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Where are they landing? Mapping seabird fallout from artificial lighting in Auckland, New Zealand

Ariel-Micaiah Heswall1*, Lynn Miller2, Ellery McNaughton1, Amy Brunton-Martin3, Kristal Cain1, Megan Friesen4, Anne Gaskett1

1 School of Biological Sciences, University of Auckland, Building 110, Room 256B, 3A Symonds Street, Auckland 1010, New Zealand /Te Kura Mātauranga Koiora, Waipapa Taumata Rau, Aotearoa.,,,                                                                                                                                                      2 BirdCare Aotearoa, Avonleigh Road, Green Bay, Auckland 0604, New Zealand.

3 Manaaki Whenua – Landcare Research, Auckland 1072, New Zealand.                                                                                                                                                                                                                                                                                                                             4 Department of Biology, Saint Martin’s University, 5000 Abbey Way SE, Lacey, WA 98503, United States.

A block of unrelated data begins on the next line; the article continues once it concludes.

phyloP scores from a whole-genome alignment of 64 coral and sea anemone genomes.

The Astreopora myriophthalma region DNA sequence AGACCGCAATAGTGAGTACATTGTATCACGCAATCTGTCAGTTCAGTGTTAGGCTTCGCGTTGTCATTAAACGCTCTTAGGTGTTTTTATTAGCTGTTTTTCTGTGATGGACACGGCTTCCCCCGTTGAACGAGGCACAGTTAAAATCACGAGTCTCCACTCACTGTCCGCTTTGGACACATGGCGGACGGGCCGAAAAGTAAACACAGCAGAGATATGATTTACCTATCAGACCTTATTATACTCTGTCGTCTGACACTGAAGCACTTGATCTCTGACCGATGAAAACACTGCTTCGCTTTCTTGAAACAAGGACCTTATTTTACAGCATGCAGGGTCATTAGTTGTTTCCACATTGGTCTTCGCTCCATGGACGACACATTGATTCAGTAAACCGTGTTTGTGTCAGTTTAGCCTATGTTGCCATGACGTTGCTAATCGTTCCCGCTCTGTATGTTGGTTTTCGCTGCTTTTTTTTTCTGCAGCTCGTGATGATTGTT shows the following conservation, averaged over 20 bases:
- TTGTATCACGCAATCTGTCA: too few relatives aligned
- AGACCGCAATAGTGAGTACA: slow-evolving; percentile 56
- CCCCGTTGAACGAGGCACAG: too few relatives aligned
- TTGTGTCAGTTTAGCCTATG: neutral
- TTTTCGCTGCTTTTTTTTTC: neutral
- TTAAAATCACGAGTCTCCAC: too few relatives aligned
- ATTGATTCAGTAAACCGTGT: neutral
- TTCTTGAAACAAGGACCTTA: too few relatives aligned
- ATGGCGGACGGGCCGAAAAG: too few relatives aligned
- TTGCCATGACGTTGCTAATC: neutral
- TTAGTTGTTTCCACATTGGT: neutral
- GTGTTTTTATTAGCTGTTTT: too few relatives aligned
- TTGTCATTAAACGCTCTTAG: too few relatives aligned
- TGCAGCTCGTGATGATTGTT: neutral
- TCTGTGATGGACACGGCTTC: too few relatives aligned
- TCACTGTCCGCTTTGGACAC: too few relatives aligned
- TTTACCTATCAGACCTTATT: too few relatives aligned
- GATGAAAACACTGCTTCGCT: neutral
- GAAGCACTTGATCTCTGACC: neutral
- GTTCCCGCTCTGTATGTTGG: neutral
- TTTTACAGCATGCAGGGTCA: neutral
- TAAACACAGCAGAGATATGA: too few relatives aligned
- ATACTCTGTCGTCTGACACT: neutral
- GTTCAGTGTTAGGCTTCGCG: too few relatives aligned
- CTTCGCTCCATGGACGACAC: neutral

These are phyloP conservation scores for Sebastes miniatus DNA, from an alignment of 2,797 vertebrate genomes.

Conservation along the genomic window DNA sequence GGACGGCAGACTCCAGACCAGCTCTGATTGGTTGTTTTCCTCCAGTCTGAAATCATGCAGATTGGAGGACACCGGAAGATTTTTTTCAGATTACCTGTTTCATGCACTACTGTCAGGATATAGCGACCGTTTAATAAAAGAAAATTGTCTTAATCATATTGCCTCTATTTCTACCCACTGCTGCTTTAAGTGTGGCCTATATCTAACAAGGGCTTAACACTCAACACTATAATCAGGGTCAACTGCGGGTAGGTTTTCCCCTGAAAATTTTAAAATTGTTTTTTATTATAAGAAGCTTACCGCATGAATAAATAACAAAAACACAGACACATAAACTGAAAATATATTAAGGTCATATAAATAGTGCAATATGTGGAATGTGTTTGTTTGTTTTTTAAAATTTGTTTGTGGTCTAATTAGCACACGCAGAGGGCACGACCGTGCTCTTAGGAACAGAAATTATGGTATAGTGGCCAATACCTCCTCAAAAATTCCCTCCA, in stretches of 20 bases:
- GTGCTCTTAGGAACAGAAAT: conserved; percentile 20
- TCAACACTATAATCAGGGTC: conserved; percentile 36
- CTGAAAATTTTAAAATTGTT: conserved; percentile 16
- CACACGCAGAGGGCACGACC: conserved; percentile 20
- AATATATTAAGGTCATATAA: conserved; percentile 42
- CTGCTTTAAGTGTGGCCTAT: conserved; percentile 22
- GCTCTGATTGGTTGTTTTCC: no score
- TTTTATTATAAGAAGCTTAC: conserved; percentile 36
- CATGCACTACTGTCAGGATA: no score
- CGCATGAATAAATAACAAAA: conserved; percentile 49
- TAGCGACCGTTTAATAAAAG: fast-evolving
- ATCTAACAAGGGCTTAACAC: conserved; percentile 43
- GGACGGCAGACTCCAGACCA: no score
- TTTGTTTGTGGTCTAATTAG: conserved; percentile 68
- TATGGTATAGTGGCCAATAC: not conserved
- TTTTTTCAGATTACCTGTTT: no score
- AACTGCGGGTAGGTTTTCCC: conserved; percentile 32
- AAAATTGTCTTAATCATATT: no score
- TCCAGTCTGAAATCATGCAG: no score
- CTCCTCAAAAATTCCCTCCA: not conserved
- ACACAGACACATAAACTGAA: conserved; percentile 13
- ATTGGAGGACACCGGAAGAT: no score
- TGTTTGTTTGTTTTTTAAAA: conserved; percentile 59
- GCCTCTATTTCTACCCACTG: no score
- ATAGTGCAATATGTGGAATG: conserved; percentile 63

*  Student presentation

One of the most highly threatened animal groups are the seabirds. Seabirds are at risk from an array of threats including light pollution. Artificial light at night (ALAN) is a growing concern for seabirds as they become disoriented and grounded by the lights. Fledglings are especially susceptible to artificial lights. The Hauraki Gulf, a seabird hotspot, is located near Tamaki Makaurau/Auckland, which is Aotearoa New Zealand’s largest urban city with considerable ALAN, and regularly documented events of seabird groundings. We aim to identify the locations especially prone to seabird groundings in the Auckland region, and test for correlations between this seabird fallout and ALAN. Using the Wildlife Medical Rehabilitation Database we mapped seabird fallout in Auckland between 2018-2021. We also mapped the seabird fallout against the predicted night sky brightness/night sky quality. We found that the greater the light pollution, the greater the chance of a seabird becoming grounded. Also, there were differences in groundings between the urban and rural areas of Auckland for the different species. For example, the Cook’s petrel had the greatest fall-out in the urban areas compared to the other seabird species. This is potentially due the Cook’s petrel fledglings crossing over the Auckland isthmus on their migration route to the Tasman Sea. Different species could have differences in their visual ecology and breeding locations which may influence light attraction. Greater awareness of seabird groundings from light attraction in Auckland is needed to generate a larger database of the location of seabird groundings across Auckland.